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Personalising Your Own Funeral

March 18th, 2019    Author:

Personalising your own funeral

There are lots of initiatives around to help people start talking about death, and part of that conversation is funerals. Most people know whether they want to be buried or cremated, but some have whole sections of their funeral planned out; from the music they want played to what they want people to wear.

Who remembers the scene from Love Actually where Liam Neeson’s character is talking about his late wife’s funeral requests, one of which was he should take Claudia Schiffer as his date?! She also chose photos of herself to be shown on screen while ‘Bye bye baby’ by the Bay City Rollers played out as her coffin left the church.

 

Your wishes

We fully support people wanting to have a say in their own funeral. It’s a way to let your loved ones know how you want to be remembered on the day; perhaps by planning things they wouldn’t think to do in their time of grief.

Personalising a funeral doesn’t have to cost the earth – there are lots of little things you can do, even just having your photo displayed on top of the coffin.

Just remember, while a bit of pre-planning can take a lot of pressure off your loved ones when the time comes, it’s nice for them to be able to add their own touches to express how much you meant to them, so perhaps don’t try and plan every last detail.

Our Little Green Book could be a good starting point for you to think about the various decisions that need to be made. You can find it at: https://www.austins.co.uk/austins-funeral-guide.html

 

First things first

Typically you would put big decisions about your death in your will. When it comes to your funeral, the most important questions your loved ones should know the answers to are:

  • Do you wish to be buried or cremated?
  • Where do you want to be buried or your ashes scattered?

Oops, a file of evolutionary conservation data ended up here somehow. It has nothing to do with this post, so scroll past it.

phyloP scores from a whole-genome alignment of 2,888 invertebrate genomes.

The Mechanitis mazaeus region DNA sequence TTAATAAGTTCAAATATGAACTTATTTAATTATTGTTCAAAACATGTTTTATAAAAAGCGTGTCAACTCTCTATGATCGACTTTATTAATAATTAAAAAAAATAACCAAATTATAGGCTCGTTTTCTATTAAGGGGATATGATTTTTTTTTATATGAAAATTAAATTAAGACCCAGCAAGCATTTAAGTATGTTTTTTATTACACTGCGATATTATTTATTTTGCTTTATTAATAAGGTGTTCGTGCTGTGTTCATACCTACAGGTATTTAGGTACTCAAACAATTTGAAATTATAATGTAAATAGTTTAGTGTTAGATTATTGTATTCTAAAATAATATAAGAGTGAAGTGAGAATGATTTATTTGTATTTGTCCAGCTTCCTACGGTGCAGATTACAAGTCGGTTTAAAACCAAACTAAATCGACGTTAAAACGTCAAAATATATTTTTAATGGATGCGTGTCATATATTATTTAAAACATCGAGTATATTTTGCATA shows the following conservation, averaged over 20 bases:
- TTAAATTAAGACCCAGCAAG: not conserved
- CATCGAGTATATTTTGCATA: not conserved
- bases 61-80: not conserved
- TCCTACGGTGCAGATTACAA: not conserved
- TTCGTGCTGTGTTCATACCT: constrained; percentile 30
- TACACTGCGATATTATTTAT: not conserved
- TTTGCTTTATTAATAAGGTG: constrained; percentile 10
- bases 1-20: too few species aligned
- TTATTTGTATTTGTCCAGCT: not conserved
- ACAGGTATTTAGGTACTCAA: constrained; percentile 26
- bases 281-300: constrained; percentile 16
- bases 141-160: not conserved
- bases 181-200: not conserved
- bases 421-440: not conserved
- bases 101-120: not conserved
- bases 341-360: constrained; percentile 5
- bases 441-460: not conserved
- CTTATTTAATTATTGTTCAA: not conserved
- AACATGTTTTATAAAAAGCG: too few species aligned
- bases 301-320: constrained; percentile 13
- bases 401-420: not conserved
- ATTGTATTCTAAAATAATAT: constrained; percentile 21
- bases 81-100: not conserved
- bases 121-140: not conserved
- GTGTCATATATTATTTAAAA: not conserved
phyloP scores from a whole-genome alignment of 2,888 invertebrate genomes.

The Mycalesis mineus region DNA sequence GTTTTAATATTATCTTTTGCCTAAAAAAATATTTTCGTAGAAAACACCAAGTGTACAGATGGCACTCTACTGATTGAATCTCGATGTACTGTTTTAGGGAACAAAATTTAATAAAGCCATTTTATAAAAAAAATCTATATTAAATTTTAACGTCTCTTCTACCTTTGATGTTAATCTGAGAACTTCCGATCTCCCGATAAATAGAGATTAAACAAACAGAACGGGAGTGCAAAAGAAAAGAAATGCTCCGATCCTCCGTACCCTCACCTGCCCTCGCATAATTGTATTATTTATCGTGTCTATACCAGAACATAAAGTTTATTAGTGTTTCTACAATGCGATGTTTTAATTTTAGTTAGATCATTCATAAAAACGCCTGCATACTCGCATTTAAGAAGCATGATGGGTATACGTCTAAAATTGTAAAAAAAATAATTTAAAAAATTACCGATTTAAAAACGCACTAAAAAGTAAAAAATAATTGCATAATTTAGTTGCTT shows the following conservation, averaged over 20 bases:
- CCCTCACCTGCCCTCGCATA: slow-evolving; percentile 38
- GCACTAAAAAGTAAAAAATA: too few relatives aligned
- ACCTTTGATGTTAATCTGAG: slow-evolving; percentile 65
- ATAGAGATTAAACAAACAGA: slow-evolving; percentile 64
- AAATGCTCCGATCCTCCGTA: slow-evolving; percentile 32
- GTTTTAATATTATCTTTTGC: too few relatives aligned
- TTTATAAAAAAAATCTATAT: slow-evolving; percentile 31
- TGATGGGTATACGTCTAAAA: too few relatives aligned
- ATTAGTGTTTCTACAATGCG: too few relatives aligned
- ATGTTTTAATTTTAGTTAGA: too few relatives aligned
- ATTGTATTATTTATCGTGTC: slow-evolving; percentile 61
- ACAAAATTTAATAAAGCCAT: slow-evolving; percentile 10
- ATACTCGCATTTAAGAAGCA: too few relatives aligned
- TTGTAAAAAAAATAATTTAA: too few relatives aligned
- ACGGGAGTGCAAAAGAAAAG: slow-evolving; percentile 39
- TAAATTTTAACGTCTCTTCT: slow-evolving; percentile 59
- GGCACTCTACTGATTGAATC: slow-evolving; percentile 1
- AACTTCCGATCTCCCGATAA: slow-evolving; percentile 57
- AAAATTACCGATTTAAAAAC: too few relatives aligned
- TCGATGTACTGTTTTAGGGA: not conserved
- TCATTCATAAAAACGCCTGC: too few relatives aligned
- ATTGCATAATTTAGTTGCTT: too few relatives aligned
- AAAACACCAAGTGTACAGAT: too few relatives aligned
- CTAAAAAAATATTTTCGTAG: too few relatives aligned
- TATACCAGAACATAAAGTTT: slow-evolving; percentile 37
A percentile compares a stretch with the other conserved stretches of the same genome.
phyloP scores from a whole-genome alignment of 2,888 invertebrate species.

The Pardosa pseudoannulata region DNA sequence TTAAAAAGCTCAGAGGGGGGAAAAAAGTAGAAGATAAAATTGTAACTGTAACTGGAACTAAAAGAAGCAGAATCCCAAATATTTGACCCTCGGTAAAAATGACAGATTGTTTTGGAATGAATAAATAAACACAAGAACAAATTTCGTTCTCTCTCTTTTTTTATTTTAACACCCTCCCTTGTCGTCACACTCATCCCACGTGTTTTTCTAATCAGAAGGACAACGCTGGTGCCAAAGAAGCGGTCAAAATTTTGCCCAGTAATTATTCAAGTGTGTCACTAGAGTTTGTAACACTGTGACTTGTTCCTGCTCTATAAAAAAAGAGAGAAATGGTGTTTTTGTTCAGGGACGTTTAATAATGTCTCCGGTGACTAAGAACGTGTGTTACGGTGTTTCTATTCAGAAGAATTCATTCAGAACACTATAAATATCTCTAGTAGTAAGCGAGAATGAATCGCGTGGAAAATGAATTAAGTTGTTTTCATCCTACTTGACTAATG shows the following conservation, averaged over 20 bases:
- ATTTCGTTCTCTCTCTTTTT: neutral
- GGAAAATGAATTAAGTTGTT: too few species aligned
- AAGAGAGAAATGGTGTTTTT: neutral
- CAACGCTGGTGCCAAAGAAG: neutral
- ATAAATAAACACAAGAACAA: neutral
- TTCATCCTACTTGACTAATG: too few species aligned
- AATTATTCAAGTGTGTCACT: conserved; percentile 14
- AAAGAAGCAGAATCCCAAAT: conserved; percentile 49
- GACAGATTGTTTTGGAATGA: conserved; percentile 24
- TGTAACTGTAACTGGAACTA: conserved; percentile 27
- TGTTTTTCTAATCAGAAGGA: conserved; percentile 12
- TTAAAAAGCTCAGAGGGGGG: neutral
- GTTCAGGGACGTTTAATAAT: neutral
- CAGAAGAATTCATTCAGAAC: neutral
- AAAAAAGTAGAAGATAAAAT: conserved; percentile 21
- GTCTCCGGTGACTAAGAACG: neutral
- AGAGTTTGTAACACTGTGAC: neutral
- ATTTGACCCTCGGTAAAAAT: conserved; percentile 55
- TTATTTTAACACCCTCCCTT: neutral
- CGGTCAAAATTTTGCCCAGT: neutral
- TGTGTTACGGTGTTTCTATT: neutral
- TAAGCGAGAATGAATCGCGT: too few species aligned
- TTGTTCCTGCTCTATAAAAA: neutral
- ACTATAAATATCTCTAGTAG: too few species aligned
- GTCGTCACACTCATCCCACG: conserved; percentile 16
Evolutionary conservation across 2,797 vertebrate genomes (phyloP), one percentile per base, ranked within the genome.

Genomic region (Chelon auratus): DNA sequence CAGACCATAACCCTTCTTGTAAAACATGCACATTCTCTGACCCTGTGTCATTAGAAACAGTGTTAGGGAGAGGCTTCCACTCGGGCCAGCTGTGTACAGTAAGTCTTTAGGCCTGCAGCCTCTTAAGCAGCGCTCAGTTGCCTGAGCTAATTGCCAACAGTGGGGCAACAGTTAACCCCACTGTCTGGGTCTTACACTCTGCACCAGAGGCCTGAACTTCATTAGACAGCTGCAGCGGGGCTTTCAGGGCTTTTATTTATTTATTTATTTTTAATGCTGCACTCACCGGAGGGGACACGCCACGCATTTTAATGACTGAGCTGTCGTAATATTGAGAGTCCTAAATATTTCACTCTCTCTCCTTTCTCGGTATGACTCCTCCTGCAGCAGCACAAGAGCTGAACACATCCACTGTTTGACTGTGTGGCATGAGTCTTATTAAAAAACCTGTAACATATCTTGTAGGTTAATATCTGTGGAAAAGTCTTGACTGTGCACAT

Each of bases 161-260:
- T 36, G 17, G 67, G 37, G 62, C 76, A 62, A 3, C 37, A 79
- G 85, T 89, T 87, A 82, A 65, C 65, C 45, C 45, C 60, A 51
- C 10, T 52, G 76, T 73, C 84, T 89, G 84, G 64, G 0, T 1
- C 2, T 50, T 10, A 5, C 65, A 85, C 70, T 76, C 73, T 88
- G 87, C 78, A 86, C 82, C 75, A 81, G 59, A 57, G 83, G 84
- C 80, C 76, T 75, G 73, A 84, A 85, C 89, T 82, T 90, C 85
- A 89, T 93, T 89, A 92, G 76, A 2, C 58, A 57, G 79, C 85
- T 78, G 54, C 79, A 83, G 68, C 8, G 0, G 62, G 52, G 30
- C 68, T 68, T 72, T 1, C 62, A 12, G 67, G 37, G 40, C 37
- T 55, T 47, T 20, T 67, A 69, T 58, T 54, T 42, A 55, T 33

• Do you want a religious ceremony, or one at a crematorium or woodland site etc.?

 

Personal touches

Flowers or donations: Do you want a particular type of flower, or perhaps a special arrangement for your coffin? If you have been in a trade, you might want an arrangement made out of tools instead. Alternatively, do you have a charity close to your heart that you wish people to donate to rather than bring flowers?

Coffin: There are many different types of coffin from traditional wood to wicker, but it’s not all about the material. Did you see in the news recently that one dedicated primary teacher from Bath had her coffin decorated in her pupils’ drawings?

Transport: While it can sometimes be overlooked, the transport you choose can be hugely symbolic of your life. For instance, the families of bikers often ask for fellow bikers to accompany the coffin in a motorcycle procession. Other symbolic modes of transport include VW campervans, vintage lorries and traditional horse and carriage.

Eulogy: You can write your own eulogy in a traditional style, or perhaps as a poem. You could also select your own readings and even ask someone close to you to read them, if they are comfortable doing so.

Music: For some people, music is a huge influencer in their lives. If you have a special song, or an artist you love, or have come across something that sums up you and your life, then the music you choose can add a very special touch.

Photos: You may want to choose some photos of yourself for the order of service, or to be on display at the church or crematorium. We are the only funeral director in the UK to create unique films and photo slideshows that can be played during a service and kept by friends and family afterwards. https://www.austins.co.uk/austins-tribute-services.html

 

Funeral plans

Of course, we can’t overlook cost. The average funeral costs around £4,000 and there are many funeral plans available to pre pay for your funeral. Our Hertfordshire Funeral Plan is exclusive to us and, unlike many other plans available, customised specifically to your requirements. Find out more at: https://www.austins.co.uk/funeral-plan.html

How to tell your loved ones what you want

If you, or those close to you, don’t feel ready to talk about your wishes, then you can always write everything down in a book and make sure they know where to find it after you pass away.